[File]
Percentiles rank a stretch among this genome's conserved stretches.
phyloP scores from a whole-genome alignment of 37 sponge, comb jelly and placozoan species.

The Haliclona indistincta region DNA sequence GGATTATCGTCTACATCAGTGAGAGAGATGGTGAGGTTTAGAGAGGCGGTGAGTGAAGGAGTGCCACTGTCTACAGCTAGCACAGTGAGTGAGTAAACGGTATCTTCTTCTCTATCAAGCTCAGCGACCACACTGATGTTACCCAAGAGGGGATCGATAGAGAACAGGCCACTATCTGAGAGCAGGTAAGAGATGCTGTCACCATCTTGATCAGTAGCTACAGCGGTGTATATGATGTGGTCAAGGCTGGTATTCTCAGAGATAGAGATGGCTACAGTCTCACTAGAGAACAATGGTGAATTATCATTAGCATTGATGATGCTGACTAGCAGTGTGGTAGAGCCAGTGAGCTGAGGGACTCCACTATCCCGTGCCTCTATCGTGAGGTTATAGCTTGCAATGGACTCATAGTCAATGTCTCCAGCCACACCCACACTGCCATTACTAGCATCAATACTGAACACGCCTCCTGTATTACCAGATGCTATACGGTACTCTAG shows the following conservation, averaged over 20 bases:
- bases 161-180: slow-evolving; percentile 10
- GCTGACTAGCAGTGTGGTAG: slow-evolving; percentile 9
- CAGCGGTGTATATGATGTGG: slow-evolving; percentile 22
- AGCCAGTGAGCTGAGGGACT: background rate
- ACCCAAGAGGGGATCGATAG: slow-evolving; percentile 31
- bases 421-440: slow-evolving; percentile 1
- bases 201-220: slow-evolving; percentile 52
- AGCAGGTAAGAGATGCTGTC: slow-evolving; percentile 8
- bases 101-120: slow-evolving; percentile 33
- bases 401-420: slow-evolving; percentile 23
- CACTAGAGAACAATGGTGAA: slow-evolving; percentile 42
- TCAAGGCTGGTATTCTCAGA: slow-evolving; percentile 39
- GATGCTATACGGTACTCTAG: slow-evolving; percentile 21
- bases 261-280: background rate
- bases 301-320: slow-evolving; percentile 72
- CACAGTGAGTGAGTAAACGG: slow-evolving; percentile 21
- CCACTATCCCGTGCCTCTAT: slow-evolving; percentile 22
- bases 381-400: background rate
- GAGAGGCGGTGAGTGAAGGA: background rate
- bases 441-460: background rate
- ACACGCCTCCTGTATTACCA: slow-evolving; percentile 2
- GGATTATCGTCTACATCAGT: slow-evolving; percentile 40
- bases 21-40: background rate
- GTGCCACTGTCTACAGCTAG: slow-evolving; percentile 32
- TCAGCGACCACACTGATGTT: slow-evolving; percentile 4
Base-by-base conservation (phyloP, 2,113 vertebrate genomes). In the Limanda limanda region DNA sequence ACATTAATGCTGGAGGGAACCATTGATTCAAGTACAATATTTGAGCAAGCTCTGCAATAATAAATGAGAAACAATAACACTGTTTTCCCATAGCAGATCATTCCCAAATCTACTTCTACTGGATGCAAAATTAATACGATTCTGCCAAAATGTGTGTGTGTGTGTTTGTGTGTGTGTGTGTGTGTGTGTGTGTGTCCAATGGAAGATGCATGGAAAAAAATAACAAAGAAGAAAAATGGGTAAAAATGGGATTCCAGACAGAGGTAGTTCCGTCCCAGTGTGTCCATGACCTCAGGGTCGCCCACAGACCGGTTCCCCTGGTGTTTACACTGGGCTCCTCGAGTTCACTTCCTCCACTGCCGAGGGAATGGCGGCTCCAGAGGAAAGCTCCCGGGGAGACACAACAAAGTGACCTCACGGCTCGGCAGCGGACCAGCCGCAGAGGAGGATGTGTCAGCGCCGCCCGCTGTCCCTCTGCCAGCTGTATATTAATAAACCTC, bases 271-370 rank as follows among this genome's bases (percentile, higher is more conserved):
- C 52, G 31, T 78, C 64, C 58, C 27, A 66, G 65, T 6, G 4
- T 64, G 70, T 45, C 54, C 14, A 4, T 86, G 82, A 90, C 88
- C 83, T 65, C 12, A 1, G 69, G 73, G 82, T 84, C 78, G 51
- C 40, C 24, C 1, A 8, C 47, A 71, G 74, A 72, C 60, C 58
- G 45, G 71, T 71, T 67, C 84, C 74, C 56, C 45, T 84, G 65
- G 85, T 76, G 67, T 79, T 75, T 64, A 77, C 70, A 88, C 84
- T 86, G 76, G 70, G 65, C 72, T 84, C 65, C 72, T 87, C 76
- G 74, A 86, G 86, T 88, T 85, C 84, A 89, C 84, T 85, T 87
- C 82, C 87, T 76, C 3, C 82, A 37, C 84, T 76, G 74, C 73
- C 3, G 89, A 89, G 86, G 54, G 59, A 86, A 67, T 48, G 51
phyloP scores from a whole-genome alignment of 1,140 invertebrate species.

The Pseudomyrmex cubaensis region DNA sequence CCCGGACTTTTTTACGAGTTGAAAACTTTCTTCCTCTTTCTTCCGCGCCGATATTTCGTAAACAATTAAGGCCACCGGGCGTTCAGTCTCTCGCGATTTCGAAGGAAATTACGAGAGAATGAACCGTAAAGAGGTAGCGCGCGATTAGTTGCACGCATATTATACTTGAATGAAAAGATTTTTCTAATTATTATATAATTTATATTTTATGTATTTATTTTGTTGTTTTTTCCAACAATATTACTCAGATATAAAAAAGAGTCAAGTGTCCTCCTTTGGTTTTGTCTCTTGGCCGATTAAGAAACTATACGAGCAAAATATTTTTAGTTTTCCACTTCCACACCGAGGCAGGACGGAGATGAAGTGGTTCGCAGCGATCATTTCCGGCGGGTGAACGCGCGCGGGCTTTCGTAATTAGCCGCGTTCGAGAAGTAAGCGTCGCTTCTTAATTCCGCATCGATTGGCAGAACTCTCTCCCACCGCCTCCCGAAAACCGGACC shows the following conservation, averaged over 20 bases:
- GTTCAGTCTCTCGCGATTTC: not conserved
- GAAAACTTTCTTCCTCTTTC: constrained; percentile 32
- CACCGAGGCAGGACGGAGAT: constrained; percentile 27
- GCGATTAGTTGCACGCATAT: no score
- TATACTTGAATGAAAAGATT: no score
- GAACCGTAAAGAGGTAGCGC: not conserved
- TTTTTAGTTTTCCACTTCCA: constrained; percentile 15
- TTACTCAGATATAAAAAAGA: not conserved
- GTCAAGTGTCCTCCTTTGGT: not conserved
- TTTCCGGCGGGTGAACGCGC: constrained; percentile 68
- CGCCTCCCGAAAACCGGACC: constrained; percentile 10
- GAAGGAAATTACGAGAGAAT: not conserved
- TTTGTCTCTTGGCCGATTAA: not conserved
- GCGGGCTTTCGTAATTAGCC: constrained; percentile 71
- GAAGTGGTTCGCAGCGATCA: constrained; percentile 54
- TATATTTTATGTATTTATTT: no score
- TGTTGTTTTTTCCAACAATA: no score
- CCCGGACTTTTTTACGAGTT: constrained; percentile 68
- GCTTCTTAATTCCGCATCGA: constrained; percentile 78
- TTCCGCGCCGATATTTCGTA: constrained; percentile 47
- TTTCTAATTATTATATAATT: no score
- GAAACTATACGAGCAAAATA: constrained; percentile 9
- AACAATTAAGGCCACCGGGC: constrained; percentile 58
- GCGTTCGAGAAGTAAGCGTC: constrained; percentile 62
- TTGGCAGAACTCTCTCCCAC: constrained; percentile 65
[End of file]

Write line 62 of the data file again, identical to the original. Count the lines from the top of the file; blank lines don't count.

- TTTCTAATTATTATATAATT: no score